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Friday, July 27, 2012

Temping your way to Happy

Like test driving a vehicle, temping is your opportunity to 'test drive' a job before you make a serious commitment. Benefits are clear to employers, but people choose to be temps and freelance for a variety of reasons. Combining the benefits with your requirements, you can temp your way to happy!

The unemployment rate resting at 8.2% for the second month in a row the traditional way of finding work isn't cutting it. Many have created their own small businesses and switched their skills to freelance-only contract work. 

While some may say this type of work unpredictable, many are seeing the benefits of choosing path of least resistance. We reported last week that Temp work is on the rise based on June's employment numbers, and we wanted to dig a little deeper and investigate why people are choosing this route in their career path?

Top reasons we found? Money, flexibility, skill-building and potential permanent placement.

The Test Drive
Long time temporary worker David Shea advises on analyzing each placement, "All jobs should be considered independently, and on their own merits, as to what they offer, and what they require of you to change/sacrifice. Be flexible, and you will find yourself more often employed than not."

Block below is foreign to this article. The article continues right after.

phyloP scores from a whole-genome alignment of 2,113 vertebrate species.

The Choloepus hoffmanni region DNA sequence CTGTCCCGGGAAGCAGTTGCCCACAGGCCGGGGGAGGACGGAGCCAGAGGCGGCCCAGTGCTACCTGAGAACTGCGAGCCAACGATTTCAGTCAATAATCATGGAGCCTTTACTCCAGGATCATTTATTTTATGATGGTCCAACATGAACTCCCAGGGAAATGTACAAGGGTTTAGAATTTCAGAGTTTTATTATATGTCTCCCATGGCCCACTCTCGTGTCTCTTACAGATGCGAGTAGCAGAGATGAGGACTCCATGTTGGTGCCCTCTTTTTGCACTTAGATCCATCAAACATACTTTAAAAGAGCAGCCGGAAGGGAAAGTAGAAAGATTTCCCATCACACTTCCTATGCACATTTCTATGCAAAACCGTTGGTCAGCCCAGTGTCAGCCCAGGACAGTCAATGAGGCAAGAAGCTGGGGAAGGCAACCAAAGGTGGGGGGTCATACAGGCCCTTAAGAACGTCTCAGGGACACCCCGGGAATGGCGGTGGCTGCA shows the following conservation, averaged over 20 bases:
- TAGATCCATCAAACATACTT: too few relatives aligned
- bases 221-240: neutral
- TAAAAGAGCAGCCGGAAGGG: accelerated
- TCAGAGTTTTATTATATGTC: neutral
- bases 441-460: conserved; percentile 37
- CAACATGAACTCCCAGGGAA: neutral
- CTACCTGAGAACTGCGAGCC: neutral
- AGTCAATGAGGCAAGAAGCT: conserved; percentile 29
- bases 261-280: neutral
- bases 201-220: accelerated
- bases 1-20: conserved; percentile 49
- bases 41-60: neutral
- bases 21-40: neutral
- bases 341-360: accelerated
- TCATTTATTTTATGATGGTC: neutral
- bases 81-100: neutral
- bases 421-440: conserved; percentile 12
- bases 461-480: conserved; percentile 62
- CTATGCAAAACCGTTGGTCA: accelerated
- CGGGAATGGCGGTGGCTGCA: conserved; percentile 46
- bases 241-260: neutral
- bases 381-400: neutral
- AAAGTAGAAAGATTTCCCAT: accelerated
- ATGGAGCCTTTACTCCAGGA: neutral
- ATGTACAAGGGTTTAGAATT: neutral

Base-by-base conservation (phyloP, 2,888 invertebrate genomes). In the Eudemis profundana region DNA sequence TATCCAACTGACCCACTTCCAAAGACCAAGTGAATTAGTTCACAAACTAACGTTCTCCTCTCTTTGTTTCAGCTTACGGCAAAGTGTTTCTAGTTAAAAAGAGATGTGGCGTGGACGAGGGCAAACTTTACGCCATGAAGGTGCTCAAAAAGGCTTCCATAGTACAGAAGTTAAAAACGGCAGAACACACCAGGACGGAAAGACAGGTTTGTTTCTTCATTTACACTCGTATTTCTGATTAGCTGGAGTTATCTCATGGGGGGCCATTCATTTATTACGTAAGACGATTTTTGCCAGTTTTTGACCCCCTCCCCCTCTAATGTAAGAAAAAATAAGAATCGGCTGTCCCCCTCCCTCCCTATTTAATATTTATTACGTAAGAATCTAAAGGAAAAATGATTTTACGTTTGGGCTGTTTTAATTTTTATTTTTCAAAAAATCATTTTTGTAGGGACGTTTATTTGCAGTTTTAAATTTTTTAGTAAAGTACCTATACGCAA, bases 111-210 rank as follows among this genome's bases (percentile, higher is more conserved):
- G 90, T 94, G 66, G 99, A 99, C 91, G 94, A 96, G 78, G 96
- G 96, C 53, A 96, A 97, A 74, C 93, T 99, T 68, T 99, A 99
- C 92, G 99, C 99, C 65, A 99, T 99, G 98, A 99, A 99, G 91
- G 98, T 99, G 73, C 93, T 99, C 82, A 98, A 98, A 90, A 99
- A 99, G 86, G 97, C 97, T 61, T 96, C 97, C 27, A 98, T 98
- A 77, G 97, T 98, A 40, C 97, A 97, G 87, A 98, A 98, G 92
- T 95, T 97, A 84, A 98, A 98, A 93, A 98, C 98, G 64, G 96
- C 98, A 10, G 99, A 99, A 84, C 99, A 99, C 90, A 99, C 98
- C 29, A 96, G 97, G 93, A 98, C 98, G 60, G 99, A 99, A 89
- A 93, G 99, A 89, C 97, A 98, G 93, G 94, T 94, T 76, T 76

Trying a new opportunity as a temp, you have to put your best foot forward and are then an easy and obvious choice if/when your position may become permanent. Michelle Tillis Lederman, founder of Executive Essentials, a corporate training and coaching company believes that doing temp work dissolves an employers belief that certain tasks will be 'below' you and also gives the impression of work ethic and a good attitude. Can we say HIRED?!

Skills Built
Every job will require a different set of skills. Many entry-level jobs are mostly skills you can perfect, while picking up a few new skills as you go. "Having a temp job will often allow you to learn many new skills to add to your repertoire, in addition to honing and increasing your current skills. These sometimes involve soft skills, such as customer service, time management, attention to detail, etc. But often, you'll learn hard skills as well, such as how to operate new technology, or learn new software, which is a great benefit to highlight on your resume," says Shea. A good question to ask yourself is, what will this job teach me? 

FREE lancing
Choosing to be a freelancer, contract/shift based worker means you are in charge. Business depends on your own schedule and motivation. "I chose temping because a permanent position in a corporate environment felt like a noose around my neck. Being with the same company for 15 years seemed like a death sentence to the 20-something artist in me," said Stefanie Petersen, 41 in article "Take this temp job and love it."

Freelancing allows to you follow your interests more specifically. Internet and Fashion Entrepreneur Loren Ridinger gives on her blog the top reasons she chose to do freelance writing. "I get to spend more time with my friends and family (no 9-5). I decide which projects I want and which projects just aren’t the right fit. I can work right from my own home (even in my pajamas!). I can always look for more freelance opportunities. I get to write about the things I love!"

What are your major selling points for temp and freelance work? Why does it work (or not work) for you?

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